When I initially set this up I spent about 30 minutes choosing the asset allocation and the actual funds for investing in (all of which are Vanguard).  I didn’t want to get too involved in fund selection or asset allocation at that point, just a simple 75% equity and 25% bond/cash split and go from there.  

So what has Q1 taught me?  That Mr Z is flying along nicely in his parallel universe, but this is all due to upwards movement in the global market place, nothing fancy to do with portfolio design.  So that could easily go the other way.

When things do (and they will) turn south I’m hoping that there will be enough in bonds and cash to reduce the overall volatility and to weather the storm.  At the moment there is about £162k in bonds and cash, which is approximately 6 and a half years worth of expenses.  But that will be eating directly into capital, so we’d hope that our equity would bounce back when this happens.
With a lot of chirp in the press at the moment about an imminent crash I wonder if I would be strong enough to trust my asset allocation at this point and sit with such a large portion exposed to the market.  Who knows?  But I do know that Mr Z in the parrallel universe has no choice and he will plow on regardless.
Best of luck old chap.
Mr Z

4 thoughts on “SWR 4%: An Investigation. Month 3

  1. Retirement Investing Today

    Hi Mr Z

    I'll be very interested to see how this plays out over the long term. I'm also doing something a little similar but only post an update every year. The next one for me is due in July.

    From our posts and cross comments I think I'm more of a glass half empty person than yourself. With this in mind I let my fictitious retiree retire on the 31 December 2006 and we all know what kicked off in 2007. I'm running a few scenario's including 4%/3%/2% SWR draw downs, 25:75/50:50/75:25 allocations and index linked/normal gilts portfolios.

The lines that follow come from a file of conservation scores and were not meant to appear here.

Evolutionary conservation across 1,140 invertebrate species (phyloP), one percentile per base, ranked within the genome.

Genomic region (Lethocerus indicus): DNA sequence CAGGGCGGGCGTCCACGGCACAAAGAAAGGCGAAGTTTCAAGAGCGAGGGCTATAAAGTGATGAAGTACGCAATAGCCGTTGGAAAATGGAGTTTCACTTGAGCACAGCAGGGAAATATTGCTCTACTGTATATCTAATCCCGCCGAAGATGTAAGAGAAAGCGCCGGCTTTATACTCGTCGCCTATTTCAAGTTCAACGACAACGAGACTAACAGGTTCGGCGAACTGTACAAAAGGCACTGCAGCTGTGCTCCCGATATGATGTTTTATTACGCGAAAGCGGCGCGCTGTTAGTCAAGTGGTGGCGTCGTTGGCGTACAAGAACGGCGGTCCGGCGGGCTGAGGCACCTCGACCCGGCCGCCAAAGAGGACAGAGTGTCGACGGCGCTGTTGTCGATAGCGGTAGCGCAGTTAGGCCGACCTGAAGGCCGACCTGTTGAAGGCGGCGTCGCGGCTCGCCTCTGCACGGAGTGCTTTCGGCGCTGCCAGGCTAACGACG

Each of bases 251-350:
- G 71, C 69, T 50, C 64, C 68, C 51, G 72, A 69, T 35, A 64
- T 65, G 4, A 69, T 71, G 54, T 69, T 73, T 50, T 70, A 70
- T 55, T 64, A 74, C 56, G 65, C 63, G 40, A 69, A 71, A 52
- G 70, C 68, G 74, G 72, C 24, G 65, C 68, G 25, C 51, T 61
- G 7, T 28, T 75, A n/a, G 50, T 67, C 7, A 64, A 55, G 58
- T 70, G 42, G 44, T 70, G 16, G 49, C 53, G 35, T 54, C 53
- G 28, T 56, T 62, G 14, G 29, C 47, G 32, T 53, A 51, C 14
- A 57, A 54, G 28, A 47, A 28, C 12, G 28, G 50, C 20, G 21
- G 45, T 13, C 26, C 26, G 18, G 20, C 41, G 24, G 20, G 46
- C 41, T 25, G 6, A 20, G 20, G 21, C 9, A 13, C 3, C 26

As of July 2014 Mr 4% was in serious trouble with between 14% and 25% of portfolio value already lost. Mr 3% was a down between 5% and 16%. Mr 2% was between 4% up and 6% down.

    This experiment plus the Pfau work which I think we've commented on before are 2 reasons why I've personally chosen to go with an SWR of 2.5% (plus investment expenses of around 0.25%).


  2. Mr Zombie


    That's some scary numbers, 25% loss, will be interesting to see how much that will have recovered by July! (if at all).

    I will have a read of your experiment as sounds interesting, retiring prior to the crisis is a 'worst case' but also still distinctly possible.

    It does strike me that while investing, especially along the passive route, there is a huge weight placed on not trying to time the market, which I agree with. But you will have to "time" the market at some point when you decide to retire…like you mentioned in your post on the subject.

    I think with a good few years to go for myself it's easier to see 4% as reasonable, but in all likelihood I suspect my expected WR will reduce. Perhaps it's a psychological thing at the moment, a higher WR makes FI more probable. That said, in all my projections I don't take into account bonuses or promotions as they are discretionary, so it probably offsets a little.

    Mr Z

  3. Mr Zombie

    Hi M,

    Thanks. It is interesting, and at the moment it seems like a great idea as everything is rosy.

    Will be interesting to see what it is like when things head South.

    It also makes you think that some side income doing something that you really enjoy wouldn't go amiss, even if it was only a few £100 a month.

    Mr Z